Begin at Brighton’s Railway Station, Terminus Road, where the palatial subterranean toilets have a fabulous 1932 tile and mosaic scheme in which pearly-white tiling is complemented by yellow (Ladies) and black (Gents) tiled trimmings. Just west of the station is the Railway Bell PH, Surrey Street. Its tiled sign, which probably dates from the interwar period, shows a handbell above an old-fashioned engine. Head south along Queen’s Road then left into North Road to find Jubilee Street and the Jubilee Library (architects Lomax, Cassidy & Edwards with Bennetts Associates) which opened in 2005 and forms the focal point of Jubilee Square. Its west wall is clad with several thousand dark blue and green hand-glazed ceramic tiles, similar to the mathematical tiles sported by many local buildings. Inside, the back wall of the Children’s Library is given over to Kate Malone’s Wall of a Thousand Stories featuring a myriad of ceramic objects.
Continue south to Church Street; just to the left is Brighton Museum and Art Gallery, reopened in May 2002 after restoration and now entered from the Royal Pavilion gardens. An elaborate Moorish-style Craven Dunnill tile scheme of 1906 runs throughout the building and includes scalloped faience surrounds to doorways and archways in the Dome Theatre section of the building (Fig 277). The dado comprises turquoise and pale green interlocking tiles designed by the London architect Harold Elphick and illustrated in Craven Dunnill’s catalogue (Fig 278). The pattern is made using a single tile - basically an oblong but with an indented centre and pointed ends, like a bow tie - set in two directions. Elphick was the architect of Nevill’s New Turkish Baths (1894-5) in the City of London, where the tiles were also used. Restoration work on the tiles and faience was carried out by tilemakers Craven Dunnill of Jackfield, revived in 2000 after the original firm ceased production in the early 1950s.
From Church Street, turn south down New Road to see the Colonnade Hotel, its bar being part of the nearby Theatre Royal. On either side of the entrance is an area of colourful full height tiling including two handpainted tile panels bearing the words ‘The Colonnade Hotel’; both are signed ‘Painted by Webb & Co, 294 Euston Rd, London NW’. Continue seaward via North Street and West Street, where the anglo-catholic St Paul’s Church (1846-8, architect R. C. Carpenter) has much Pugin-designed stained glass and other ornate funishings with a rather anticlimactic early Minton tile pavement in the chancel. The church was built by Henry Michell Wagner, Vicar of Brighton during 1824-70, for his son Arthur Wagner (1824-1902); the church was completed prior to the ordination of Arthur, who was also a follower of the Oxford Movement. Return to the station along West Street and Queen’s Road.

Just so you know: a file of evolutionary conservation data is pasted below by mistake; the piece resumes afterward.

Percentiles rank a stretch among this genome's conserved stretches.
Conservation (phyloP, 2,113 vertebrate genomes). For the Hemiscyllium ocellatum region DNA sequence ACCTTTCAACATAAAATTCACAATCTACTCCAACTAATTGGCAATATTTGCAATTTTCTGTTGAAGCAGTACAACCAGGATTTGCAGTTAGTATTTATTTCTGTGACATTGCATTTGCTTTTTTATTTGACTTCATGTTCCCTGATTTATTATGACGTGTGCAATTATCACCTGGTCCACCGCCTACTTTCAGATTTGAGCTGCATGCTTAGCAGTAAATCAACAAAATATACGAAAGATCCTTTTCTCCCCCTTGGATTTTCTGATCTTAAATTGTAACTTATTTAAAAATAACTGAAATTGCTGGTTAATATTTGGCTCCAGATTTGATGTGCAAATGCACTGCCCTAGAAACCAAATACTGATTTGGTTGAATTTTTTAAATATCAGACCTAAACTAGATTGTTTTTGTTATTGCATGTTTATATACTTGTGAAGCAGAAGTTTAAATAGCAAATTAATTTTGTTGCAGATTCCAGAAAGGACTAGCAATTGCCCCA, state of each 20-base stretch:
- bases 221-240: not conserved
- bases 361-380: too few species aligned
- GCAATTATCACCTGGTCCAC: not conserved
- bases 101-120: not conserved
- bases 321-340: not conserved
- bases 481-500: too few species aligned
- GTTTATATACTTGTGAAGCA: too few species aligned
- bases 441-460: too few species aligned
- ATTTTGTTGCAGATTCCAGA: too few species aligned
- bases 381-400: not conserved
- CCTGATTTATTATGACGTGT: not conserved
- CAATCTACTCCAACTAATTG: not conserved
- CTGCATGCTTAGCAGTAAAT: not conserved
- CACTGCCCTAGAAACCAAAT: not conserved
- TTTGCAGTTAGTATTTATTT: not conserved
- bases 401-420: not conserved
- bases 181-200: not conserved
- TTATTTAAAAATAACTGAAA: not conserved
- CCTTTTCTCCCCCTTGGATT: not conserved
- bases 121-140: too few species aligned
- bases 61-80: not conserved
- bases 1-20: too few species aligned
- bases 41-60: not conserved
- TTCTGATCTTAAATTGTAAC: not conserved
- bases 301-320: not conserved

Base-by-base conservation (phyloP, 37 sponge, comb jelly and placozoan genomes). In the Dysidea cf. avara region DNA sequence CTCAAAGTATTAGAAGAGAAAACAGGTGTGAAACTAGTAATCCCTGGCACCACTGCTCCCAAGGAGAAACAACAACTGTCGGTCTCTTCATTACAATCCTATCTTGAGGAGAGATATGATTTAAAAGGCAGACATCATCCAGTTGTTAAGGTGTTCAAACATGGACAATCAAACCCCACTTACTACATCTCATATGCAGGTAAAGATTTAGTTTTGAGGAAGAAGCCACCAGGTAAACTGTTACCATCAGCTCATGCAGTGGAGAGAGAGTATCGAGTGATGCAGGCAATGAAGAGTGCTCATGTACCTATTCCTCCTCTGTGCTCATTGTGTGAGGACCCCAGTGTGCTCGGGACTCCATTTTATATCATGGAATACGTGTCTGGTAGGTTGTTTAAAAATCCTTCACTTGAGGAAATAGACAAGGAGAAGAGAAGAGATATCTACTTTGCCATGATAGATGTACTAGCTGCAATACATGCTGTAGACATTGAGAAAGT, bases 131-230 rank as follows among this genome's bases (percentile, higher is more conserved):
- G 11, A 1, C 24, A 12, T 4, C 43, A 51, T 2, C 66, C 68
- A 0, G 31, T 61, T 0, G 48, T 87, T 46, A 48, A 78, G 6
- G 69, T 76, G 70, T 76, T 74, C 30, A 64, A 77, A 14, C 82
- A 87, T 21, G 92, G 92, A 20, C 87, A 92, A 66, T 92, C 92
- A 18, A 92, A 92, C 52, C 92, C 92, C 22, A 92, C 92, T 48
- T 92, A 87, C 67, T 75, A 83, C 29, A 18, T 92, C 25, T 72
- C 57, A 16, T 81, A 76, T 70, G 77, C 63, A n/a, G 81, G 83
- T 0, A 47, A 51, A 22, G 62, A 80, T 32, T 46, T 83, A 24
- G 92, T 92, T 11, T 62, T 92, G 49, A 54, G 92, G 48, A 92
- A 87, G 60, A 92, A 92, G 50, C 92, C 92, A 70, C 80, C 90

An excursion north-eastward begins just off the southern end of Lewes Road in Malthouse Lane, at the former offices (1893) of Tamplin’s Phoenix Brewery; the company ceased to brew in 1973, but the building is still topped by their terracotta phoenix symbol, which rises from some unusually vivid flames. Head north along the east side of Lewes Road to find the former Municipal Technical College (1897-8) on Richmond Terrace. The exterior features much buff terracotta ornament including a coat of arms, and the entrance foyer has a full-height Craven Dunnill tile scheme, restored in the late 1990s. The building was undergoing conversion to apartments (known as ‘1897’) in 2004, with much of the tiling being retained.
Further along Lewes Road, on the corner of St Martin’s Place, is St Martin’s Church (1874-5, architect Somers Clarke, now St Martin’s with St Wilfrid’s), one of five Brighton churches built by Arthur Wagner (Fig 279). In this case he shared the cost with his family, as the church was a memorial to his father as well as serving the local barracks. There is a red terracotta relief above the porch door, and the ornate interior decoration, all planned by Arthur Wagner, includes a large, sombre three-part tiled memorial panel for the 5th Lancers in their 1884-5 campaigns; it was painted by W. B Simpson & Sons and designed by Somers Clarke. The Stations of the Cross are also ceramic, and there are three glazed ceramic reliefs, one almost semicircular, the others being smaller plaques. The three reliefs were probably imported from Florence and made by the Cantagalli factory, who produced copies of della Robbia ware in the late nineteenth century. These majolica plaques - holiday souvenirs in the form of correct ecclesiastical decoration - seem to have been especially popular in Brighton; others may be seen at the Church of St Michael and All Angels, Victoria Road (just west of Brighton’s centre), and at the Church of the Annunciation, Washington Street (uphill to the east of Lewes Road), where two plaques form part of the east wall decoration.